Ever been caught in a situation where one friend complains to you about another? And that friend complains to you about the first friend? Often this complaining is perfectly benign and unintentional in its harmful effects. But sometimes triangulation—getting a third person to validate your opinion—is toxic.
Think of the game mean girls play. Guys can play it too—both genders can be equally destructive. But for the sake of example, let’s say Tiffany tells Jane she saw Sally flirting with Jane’s boyfriend. Jane then says something snarky to Tiffany about Sally. Then Tiffany conveys Jane’s snarky comment to Sally, creating a hornets’ nest. If Jane and Sally ever get over their animosity long enough to compare notes, they will discover that Tiffany created the whole mess out of thin air. But Tiffany can deny it or create some other lie, and it becomes very difficult to sort things out long enough to get to the truth.
Why did Tiffany do it? She might be jealous of Jane and Sally’s relationship. She might be mad at Jane and/or Sally for some totally unrelated slight. She might want to control both of them and be bound to each by their confided secrets. She might like the power of being able to manipulate them. She might just enjoy creating chaos.
How Toxic Triangulation Works
A person who triangulates succeeds because he is a master at manipulation. As a healthy person, you wouldn’t dream of doing this to someone else, so you can be blindsided by someone else doing it to you. And then you can get sucked into a toxic threesome without even knowing it.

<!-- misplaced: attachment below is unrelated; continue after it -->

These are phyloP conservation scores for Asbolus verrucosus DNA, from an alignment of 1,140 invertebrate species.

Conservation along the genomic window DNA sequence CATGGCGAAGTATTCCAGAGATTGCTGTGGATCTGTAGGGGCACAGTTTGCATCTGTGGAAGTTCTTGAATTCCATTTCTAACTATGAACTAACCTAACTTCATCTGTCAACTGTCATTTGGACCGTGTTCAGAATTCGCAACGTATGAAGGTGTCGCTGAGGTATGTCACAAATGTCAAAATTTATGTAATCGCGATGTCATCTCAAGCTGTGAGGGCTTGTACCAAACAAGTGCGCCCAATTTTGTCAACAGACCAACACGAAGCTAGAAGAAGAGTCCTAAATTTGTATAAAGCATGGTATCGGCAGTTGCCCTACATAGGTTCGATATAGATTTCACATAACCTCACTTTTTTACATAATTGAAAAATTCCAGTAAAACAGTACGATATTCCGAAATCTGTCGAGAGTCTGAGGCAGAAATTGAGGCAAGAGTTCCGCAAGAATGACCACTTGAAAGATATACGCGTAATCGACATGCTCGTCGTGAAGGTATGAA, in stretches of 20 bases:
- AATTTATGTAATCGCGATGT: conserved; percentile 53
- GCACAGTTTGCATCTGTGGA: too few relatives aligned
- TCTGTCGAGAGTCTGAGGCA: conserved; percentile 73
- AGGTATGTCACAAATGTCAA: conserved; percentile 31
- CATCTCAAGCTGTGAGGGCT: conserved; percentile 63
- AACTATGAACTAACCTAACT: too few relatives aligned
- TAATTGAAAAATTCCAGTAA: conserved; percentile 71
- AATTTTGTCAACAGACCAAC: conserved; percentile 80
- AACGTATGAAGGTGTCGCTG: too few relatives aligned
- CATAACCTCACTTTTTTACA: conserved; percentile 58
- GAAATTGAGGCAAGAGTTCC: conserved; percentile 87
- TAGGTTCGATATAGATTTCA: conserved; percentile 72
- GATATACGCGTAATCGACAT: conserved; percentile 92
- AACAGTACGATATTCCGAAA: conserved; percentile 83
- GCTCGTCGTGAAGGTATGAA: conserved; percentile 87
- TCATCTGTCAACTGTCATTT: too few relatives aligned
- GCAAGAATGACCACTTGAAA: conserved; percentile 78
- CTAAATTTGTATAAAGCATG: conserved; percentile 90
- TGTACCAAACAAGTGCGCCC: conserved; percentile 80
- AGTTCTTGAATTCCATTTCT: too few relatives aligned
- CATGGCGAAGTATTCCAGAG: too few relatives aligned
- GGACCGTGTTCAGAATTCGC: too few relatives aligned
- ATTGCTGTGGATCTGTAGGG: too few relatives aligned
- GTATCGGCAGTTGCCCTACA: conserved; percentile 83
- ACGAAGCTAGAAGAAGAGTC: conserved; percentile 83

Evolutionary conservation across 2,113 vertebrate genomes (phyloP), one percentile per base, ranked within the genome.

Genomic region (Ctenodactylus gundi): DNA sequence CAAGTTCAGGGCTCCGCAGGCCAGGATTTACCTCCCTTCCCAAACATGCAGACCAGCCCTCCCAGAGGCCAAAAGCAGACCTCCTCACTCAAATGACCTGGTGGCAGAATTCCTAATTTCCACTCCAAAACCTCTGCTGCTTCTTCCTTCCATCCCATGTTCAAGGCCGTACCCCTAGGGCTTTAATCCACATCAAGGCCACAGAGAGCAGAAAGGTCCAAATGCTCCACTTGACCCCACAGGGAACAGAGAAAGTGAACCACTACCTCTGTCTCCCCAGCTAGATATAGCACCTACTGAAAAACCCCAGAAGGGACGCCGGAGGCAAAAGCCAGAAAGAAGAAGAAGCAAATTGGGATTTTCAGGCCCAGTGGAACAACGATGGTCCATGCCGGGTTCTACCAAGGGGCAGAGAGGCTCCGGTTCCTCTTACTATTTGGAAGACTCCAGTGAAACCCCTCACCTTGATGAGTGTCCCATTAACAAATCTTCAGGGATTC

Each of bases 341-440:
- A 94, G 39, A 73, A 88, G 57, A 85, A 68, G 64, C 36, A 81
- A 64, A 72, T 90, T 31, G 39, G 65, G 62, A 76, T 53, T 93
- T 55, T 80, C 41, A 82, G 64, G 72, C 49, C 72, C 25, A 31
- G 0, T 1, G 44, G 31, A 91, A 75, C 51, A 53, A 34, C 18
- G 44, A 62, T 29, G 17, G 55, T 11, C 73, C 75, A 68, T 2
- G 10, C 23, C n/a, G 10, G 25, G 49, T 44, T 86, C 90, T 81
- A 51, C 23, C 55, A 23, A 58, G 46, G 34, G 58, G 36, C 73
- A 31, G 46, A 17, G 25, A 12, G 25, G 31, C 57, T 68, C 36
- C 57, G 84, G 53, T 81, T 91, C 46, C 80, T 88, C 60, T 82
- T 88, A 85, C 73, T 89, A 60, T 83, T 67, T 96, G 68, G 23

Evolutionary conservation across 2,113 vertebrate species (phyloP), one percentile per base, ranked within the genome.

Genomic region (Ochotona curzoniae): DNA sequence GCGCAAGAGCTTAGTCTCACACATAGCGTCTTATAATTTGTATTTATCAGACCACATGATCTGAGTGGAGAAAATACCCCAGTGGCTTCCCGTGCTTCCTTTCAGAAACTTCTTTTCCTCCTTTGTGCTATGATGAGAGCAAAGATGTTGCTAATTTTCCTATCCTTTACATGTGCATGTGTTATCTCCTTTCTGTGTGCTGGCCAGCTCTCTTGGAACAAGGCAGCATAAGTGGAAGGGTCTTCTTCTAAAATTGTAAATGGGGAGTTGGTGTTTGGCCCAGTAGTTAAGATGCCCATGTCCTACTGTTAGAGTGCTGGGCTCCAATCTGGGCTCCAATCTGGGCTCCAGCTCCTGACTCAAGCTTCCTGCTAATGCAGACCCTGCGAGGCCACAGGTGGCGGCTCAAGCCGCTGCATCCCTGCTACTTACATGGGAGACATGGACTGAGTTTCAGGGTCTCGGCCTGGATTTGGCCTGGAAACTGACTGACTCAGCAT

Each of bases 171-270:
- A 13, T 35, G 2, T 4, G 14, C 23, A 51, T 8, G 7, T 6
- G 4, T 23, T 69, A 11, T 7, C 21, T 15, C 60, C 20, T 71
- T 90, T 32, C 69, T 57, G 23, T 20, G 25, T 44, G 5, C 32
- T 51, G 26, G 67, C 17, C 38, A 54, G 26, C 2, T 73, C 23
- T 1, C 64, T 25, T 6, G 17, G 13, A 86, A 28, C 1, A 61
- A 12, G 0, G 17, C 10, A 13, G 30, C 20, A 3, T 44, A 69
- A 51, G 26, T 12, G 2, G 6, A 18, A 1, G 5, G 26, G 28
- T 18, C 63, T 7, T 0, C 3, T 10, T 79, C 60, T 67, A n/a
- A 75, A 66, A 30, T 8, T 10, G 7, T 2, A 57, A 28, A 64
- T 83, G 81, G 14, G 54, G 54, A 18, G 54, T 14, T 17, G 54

The triangulator gets you to validate his lie. He does this by getting you to believe an idea that supports something you already believe—that’s called confirmation bias. Or, he gets to you first with his lie and plants it in your brain before you have a chance to hear the truth from someone else. Or, over time he continues to indoctrinate you against the truth until you believe something that’s untrue. And, he can indoctrinate a number of people over time to get many people to validate his lie. Then he can get these people to confirm the lie he started in the first place.
All these problems can be generated by just one person if that person is determined enough. Often such troublemakers have a narcissistic, antisocial, borderline or histrionic personality disorder. They drag people into their drama to exert power over them and to get their way.
Do Not Play the Triangulation Game
Once you recognize how you are being manipulated, you can decide not to play. You do not have to participate in someone else’s drama. Do not accept third party information, and do not pass it along. Here are some suggestions:
1) Ask the triangulator if he has told the other person what he’s telling you. If not, he should.
2) Tell the triangulator that he should talk to the person he has a problem with himself. You will not do it for him.
3) Explain that you want to maintain your relationship with both him and the third person, and you do not want to get involved.
4) Tell the triangulator that you’re not comfortable with speaking behind someone’s back, and therefore you can’t continue the conversation with the triangulator.
Basically, you need to be above it all and resist getting sucked into this toxic game. Sometimes it’s hard to resist because the triangulator will tug at your heart strings and promise an intimacy that makes you feel special and connected. But it’s a false feeling because the triangulator is using you. Don’t let him do it.
Nancy Travers is an Orange County Counseling professional. If you need safe, effective counseling services, please get in touch. You can reach her here: https://www.nancyscounselingcorner.com/contact-us.